George Washington class submarine

The George Washington class was a class of nuclear-powered
Nuclear power
Nuclear power is the use of sustained nuclear fission to generate heat and electricity. Nuclear power plants provide about 6% of the world's energy and 13–14% of the world's electricity, with the U.S., France, and Japan together accounting for about 50% of nuclear generated electricity...

 ballistic missile submarines deployed by the United States Navy
United States Navy
The United States Navy is the naval warfare service branch of the United States Armed Forces and one of the seven uniformed services of the United States. The U.S. Navy is the largest in the world; its battle fleet tonnage is greater than that of the next 13 largest navies combined. The U.S...

. The Navy ordered a class of nuclear-powered submarines armed with long-range strategic missiles on 31 December 1957, and tasked Electric Boat
Electric boat
While a significant majority of water vessels are powered by diesel engines, with sail power and gasoline engines also remaining popular, boats powered by electricity have been used for over 120 years. Electric boats were very popular from the 1880s until the 1920s, when the internal combustion...

 with converting two existing attack submarine hulls
Hull (watercraft)
A hull is the watertight body of a ship or boat. Above the hull is the superstructure and/or deckhouse, where present. The line where the hull meets the water surface is called the waterline.The structure of the hull varies depending on the vessel type...

 to ballistic missile
Ballistic missile
A ballistic missile is a missile that follows a sub-orbital ballistic flightpath with the objective of delivering one or more warheads to a predetermined target. The missile is only guided during the relatively brief initial powered phase of flight and its course is subsequently governed by the...

-carrying boats to quickly create the deterrent force. To accomplish this conversion, Electric Boat persuaded the Navy in January 1958 to slip the launch dates for two fast attack submarines, the just-begun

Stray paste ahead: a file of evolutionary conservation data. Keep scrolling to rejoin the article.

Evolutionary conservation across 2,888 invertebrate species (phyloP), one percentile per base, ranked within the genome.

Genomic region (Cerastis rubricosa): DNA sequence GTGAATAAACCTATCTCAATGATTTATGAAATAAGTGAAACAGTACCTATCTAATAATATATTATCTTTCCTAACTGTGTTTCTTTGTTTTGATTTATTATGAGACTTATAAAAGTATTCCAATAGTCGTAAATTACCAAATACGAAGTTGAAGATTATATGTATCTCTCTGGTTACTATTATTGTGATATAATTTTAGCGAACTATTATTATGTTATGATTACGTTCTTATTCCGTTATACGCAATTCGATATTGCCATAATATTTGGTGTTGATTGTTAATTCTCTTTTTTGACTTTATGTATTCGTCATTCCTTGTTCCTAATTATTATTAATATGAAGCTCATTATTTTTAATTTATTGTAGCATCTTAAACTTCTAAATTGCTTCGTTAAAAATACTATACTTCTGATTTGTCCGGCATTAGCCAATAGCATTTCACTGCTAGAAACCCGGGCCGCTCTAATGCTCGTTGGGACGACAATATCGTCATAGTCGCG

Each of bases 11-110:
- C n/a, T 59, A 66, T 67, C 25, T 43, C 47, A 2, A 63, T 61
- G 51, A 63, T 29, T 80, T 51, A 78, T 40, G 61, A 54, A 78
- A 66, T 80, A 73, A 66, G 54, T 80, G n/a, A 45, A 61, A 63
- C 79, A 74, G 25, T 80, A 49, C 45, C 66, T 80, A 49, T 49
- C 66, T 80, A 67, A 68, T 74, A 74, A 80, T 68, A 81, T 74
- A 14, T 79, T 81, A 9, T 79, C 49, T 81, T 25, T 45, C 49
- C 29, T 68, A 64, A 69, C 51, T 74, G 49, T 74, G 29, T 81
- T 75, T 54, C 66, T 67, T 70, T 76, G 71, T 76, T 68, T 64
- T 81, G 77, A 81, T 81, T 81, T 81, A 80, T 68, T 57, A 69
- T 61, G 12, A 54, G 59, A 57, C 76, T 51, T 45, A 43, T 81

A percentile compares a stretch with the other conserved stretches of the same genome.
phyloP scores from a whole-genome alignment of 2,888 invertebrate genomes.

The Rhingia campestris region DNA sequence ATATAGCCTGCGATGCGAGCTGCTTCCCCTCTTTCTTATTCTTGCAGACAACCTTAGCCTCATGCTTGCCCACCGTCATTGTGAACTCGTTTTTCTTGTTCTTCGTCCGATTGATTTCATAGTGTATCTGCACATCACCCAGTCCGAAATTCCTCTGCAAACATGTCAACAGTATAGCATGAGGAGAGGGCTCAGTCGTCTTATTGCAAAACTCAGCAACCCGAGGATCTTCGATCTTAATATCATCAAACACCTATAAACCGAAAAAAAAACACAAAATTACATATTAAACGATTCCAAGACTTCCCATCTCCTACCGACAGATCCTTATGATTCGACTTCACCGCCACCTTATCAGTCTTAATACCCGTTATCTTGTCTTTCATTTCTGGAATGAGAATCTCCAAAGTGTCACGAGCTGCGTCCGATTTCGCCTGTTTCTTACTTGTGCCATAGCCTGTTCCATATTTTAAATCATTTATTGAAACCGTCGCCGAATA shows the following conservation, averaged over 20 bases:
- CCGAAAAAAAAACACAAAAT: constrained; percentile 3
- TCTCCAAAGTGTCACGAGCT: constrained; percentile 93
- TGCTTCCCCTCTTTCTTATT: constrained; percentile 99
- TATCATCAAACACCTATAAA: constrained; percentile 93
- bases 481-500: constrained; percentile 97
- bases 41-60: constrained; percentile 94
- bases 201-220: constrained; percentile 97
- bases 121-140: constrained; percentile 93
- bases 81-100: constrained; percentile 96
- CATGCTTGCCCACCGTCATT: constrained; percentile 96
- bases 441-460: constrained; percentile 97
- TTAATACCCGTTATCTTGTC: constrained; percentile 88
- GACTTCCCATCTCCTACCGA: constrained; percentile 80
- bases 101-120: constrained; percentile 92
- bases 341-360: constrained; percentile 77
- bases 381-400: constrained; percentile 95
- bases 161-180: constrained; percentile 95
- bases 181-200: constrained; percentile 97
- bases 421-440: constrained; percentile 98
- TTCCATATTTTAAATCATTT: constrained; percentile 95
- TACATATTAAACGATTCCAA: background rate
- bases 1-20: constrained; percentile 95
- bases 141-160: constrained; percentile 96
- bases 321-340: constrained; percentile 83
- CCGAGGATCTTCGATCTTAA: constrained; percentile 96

and the not-yet-started . On 12 February 1958, President
President of the United States
The President of the United States of America is the head of state and head of government of the United States. The president leads the executive branch of the federal government and is the commander-in-chief of the United States Armed Forces....

 Dwight D. Eisenhower
Dwight D. Eisenhower
Dwight David "Ike" Eisenhower was the 34th President of the United States, from 1953 until 1961. He was a five-star general in the United States Army...

 authorized funding for three ballistic missile submarines.

The George Washingtons were essentially Skipjacks with a 130 feet (39.6 m) missile compartment, inserted between the ship's control/navigation areas and the nuclear reactor compartment. In the case of the lead ship, , that was literally the case: the keel already laid by Electric Boat at Groton, Connecticut
Groton, Connecticut
Groton is a town located on the Thames River in New London County, Connecticut, United States. The population was 39,907 at the 2000 census....

 for Scorpion was cut apart and extended to become the keel for George Washington. Then Electric Boat and Mare Island Naval Shipyard
Mare Island Naval Shipyard
The Mare Island Naval Shipyard was the first United States Navy base established on the Pacific Ocean. It is located 25 miles northeast of San Francisco in Vallejo, California. The Napa River goes through the Mare Island Strait and separates the peninsula shipyard from the main portion of the...

 began construction of one other boat each from extended plans. President Eisenhower authorized construction of two more submarines on 29 July 1958. Newport News Shipbuilding and Portsmouth Naval Shipyard
Portsmouth Naval Shipyard
The Portsmouth Naval Shipyard , often called the Portsmouth Navy Yard, is a United States Navy shipyard located in Kittery on the southern boundary of Maine near the city of Portsmouth, New Hampshire. It is used for remodeling and repairing the Navy's ships...

 began work immediately.

The George Washingtons carried the Polaris A1 missile on their patrols until 2 June 1964, when the George Washington changed out her missiles for Polaris A3s. The last member of this class, swapped out her A1s for A3s on 14 October 1965.

In the early 1980s, to make room within the limitations imposed by SALT II for the ballistic missile submarines, George Washington, , and had their missiles removed and were reclassified as attack submarines, a role in which they served for several years prior to being decommissioned by 1986.

See also

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